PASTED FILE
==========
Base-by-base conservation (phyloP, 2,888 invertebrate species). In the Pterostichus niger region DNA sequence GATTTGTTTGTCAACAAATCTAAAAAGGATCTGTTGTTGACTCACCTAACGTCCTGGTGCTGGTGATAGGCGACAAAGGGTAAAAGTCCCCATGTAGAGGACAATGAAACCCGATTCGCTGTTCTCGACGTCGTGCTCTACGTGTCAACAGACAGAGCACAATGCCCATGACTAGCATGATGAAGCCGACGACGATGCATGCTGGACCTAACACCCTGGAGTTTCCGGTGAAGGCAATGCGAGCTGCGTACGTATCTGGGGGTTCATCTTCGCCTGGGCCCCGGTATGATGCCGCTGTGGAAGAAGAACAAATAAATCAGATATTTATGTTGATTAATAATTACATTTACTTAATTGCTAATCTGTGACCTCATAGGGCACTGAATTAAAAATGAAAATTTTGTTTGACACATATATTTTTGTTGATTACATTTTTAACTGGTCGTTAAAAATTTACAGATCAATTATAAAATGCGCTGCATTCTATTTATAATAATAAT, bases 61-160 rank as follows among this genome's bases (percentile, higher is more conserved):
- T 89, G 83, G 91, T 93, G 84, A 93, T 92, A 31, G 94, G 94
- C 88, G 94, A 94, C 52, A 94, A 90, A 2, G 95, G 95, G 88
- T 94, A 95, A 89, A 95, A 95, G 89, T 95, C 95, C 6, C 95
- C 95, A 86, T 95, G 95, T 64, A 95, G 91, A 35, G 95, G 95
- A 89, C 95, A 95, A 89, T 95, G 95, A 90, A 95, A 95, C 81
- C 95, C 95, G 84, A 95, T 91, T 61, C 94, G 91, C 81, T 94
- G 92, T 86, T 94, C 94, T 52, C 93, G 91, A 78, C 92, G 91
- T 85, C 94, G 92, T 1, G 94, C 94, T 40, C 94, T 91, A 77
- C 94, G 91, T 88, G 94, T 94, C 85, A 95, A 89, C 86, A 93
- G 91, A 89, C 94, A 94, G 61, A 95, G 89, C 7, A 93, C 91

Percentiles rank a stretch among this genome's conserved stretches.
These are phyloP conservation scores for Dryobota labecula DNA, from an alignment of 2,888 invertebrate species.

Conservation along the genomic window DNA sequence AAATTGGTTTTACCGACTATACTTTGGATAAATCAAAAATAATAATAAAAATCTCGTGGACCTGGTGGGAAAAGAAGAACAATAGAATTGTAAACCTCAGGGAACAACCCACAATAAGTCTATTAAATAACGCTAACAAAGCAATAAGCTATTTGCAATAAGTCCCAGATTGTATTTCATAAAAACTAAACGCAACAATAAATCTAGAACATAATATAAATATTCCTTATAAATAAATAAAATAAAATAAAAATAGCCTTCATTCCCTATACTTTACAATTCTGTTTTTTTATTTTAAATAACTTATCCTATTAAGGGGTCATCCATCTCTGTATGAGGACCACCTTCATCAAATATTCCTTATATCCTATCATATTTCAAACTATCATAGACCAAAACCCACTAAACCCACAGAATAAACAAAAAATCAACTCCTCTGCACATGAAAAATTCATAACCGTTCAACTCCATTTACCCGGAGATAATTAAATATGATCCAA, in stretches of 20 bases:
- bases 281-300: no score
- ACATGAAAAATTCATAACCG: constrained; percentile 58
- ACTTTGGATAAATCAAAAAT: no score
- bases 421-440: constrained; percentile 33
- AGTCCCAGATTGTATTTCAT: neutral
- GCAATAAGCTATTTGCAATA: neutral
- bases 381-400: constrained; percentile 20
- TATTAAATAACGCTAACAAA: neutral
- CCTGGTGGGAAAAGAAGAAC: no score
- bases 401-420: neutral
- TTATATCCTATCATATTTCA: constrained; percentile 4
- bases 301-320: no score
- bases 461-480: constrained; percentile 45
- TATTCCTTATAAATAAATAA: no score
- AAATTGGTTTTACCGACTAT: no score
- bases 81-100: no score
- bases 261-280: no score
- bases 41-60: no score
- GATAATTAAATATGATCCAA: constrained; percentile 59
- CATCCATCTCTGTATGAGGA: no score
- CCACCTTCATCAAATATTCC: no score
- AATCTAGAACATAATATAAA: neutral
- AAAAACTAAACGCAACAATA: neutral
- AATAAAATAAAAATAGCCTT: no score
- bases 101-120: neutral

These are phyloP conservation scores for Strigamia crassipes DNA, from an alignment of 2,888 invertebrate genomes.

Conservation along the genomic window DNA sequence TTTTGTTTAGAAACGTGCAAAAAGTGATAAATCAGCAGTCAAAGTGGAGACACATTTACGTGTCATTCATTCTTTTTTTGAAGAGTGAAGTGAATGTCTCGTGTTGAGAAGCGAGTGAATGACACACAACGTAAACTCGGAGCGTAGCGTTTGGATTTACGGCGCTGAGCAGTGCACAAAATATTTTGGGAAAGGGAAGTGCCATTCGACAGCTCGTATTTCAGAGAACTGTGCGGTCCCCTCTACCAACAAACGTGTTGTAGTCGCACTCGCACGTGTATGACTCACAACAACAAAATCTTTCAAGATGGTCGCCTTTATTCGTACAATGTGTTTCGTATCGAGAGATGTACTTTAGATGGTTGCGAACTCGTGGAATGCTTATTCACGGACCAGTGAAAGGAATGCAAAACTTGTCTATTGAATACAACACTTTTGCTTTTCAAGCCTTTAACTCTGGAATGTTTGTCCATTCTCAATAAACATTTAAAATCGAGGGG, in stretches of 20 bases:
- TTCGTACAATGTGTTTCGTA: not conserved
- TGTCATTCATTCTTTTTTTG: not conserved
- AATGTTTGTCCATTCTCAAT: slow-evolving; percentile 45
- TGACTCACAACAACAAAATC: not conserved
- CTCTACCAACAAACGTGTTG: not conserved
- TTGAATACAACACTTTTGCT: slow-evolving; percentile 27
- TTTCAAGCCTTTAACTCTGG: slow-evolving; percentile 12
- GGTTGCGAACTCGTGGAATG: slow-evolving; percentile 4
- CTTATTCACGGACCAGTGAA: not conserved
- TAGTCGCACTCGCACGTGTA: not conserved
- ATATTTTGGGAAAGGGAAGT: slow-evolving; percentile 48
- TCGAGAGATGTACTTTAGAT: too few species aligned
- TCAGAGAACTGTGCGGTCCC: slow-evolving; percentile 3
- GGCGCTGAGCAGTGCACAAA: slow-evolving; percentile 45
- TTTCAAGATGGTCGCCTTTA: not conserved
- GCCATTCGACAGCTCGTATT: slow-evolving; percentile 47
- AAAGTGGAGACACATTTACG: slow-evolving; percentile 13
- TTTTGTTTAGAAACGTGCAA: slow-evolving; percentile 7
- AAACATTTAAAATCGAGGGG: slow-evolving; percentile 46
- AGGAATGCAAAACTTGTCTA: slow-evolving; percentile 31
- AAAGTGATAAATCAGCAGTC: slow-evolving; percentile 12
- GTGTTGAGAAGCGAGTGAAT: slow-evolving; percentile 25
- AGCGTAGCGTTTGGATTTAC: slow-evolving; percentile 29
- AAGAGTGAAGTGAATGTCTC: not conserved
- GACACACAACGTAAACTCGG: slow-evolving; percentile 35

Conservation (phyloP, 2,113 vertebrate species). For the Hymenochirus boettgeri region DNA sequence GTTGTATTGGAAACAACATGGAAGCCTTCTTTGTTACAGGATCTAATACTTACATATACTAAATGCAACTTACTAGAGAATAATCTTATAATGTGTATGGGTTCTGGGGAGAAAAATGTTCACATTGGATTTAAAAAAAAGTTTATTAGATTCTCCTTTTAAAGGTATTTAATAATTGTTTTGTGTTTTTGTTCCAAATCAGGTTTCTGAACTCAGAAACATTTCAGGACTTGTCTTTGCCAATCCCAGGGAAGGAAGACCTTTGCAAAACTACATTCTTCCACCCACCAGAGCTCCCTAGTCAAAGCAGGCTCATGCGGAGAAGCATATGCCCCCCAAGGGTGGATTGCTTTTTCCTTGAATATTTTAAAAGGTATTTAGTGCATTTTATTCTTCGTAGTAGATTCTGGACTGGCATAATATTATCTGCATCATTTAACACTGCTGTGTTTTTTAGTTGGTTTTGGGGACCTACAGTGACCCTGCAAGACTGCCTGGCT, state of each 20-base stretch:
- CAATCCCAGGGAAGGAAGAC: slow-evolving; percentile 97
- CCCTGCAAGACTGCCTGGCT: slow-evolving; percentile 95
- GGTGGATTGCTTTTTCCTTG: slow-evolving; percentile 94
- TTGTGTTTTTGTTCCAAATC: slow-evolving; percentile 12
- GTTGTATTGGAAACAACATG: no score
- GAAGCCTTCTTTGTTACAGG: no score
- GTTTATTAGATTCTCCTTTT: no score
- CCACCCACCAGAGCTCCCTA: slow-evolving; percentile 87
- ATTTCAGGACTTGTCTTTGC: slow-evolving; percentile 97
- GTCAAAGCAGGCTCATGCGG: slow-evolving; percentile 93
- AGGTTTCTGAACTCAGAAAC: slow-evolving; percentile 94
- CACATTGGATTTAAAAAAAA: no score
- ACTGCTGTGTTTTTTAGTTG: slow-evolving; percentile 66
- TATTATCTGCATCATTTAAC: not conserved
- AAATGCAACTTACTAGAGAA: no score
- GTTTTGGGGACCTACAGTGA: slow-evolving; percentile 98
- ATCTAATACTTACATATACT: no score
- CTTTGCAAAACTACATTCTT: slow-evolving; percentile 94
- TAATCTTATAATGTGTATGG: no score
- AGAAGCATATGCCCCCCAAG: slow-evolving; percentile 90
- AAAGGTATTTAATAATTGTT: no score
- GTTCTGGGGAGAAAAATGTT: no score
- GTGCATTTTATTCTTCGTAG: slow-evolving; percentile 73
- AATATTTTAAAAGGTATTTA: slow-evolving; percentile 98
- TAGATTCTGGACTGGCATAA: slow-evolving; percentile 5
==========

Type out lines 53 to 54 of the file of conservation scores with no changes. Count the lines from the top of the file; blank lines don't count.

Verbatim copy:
- TCGAGAGATGTACTTTAGAT: too few species aligned
- TCAGAGAACTGTGCGGTCCC: slow-evolving; percentile 3